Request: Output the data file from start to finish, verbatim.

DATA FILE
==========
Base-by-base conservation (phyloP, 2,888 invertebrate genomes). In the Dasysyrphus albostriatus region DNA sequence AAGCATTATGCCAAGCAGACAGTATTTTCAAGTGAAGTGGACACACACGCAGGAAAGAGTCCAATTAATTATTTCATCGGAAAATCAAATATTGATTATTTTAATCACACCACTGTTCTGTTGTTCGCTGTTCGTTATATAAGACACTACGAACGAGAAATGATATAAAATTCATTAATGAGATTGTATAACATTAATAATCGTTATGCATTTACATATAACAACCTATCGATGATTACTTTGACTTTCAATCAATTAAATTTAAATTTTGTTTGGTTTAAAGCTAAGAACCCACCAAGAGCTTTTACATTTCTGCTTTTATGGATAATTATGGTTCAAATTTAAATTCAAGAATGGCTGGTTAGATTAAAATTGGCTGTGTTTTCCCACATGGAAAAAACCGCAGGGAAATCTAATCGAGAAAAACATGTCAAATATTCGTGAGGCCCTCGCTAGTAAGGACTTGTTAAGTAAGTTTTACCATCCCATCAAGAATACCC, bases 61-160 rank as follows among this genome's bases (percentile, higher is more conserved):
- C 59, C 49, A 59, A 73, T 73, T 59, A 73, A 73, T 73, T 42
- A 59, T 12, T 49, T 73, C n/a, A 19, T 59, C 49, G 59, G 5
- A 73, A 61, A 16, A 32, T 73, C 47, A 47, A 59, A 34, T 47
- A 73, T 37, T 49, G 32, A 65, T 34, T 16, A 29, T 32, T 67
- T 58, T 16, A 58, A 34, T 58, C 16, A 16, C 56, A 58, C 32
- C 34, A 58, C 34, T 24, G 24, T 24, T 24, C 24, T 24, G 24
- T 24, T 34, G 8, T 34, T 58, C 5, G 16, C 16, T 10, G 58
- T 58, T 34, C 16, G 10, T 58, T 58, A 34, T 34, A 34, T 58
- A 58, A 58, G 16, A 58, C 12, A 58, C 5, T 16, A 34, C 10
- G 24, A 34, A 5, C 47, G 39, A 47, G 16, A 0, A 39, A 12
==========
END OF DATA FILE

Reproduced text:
Base-by-base conservation (phyloP, 2,888 invertebrate genomes). In the Dasysyrphus albostriatus region DNA sequence AAGCATTATGCCAAGCAGACAGTATTTTCAAGTGAAGTGGACACACACGCAGGAAAGAGTCCAATTAATTATTTCATCGGAAAATCAAATATTGATTATTTTAATCACACCACTGTTCTGTTGTTCGCTGTTCGTTATATAAGACACTACGAACGAGAAATGATATAAAATTCATTAATGAGATTGTATAACATTAATAATCGTTATGCATTTACATATAACAACCTATCGATGATTACTTTGACTTTCAATCAATTAAATTTAAATTTTGTTTGGTTTAAAGCTAAGAACCCACCAAGAGCTTTTACATTTCTGCTTTTATGGATAATTATGGTTCAAATTTAAATTCAAGAATGGCTGGTTAGATTAAAATTGGCTGTGTTTTCCCACATGGAAAAAACCGCAGGGAAATCTAATCGAGAAAAACATGTCAAATATTCGTGAGGCCCTCGCTAGTAAGGACTTGTTAAGTAAGTTTTACCATCCCATCAAGAATACCC, bases 61-160 rank as follows among this genome's bases (percentile, higher is more conserved):
- C 59, C 49, A 59, A 73, T 73, T 59, A 73, A 73, T 73, T 42
- A 59, T 12, T 49, T 73, C n/a, A 19, T 59, C 49, G 59, G 5
- A 73, A 61, A 16, A 32, T 73, C 47, A 47, A 59, A 34, T 47
- A 73, T 37, T 49, G 32, A 65, T 34, T 16, A 29, T 32, T 67
- T 58, T 16, A 58, A 34, T 58, C 16, A 16, C 56, A 58, C 32
- C 34, A 58, C 34, T 24, G 24, T 24, T 24, C 24, T 24, G 24
- T 24, T 34, G 8, T 34, T 58, C 5, G 16, C 16, T 10, G 58
- T 58, T 34, C 16, G 10, T 58, T 58, A 34, T 34, A 34, T 58
- A 58, A 58, G 16, A 58, C 12, A 58, C 5, T 16, A 34, C 10
- G 24, A 34, A 5, C 47, G 39, A 47, G 16, A 0, A 39, A 12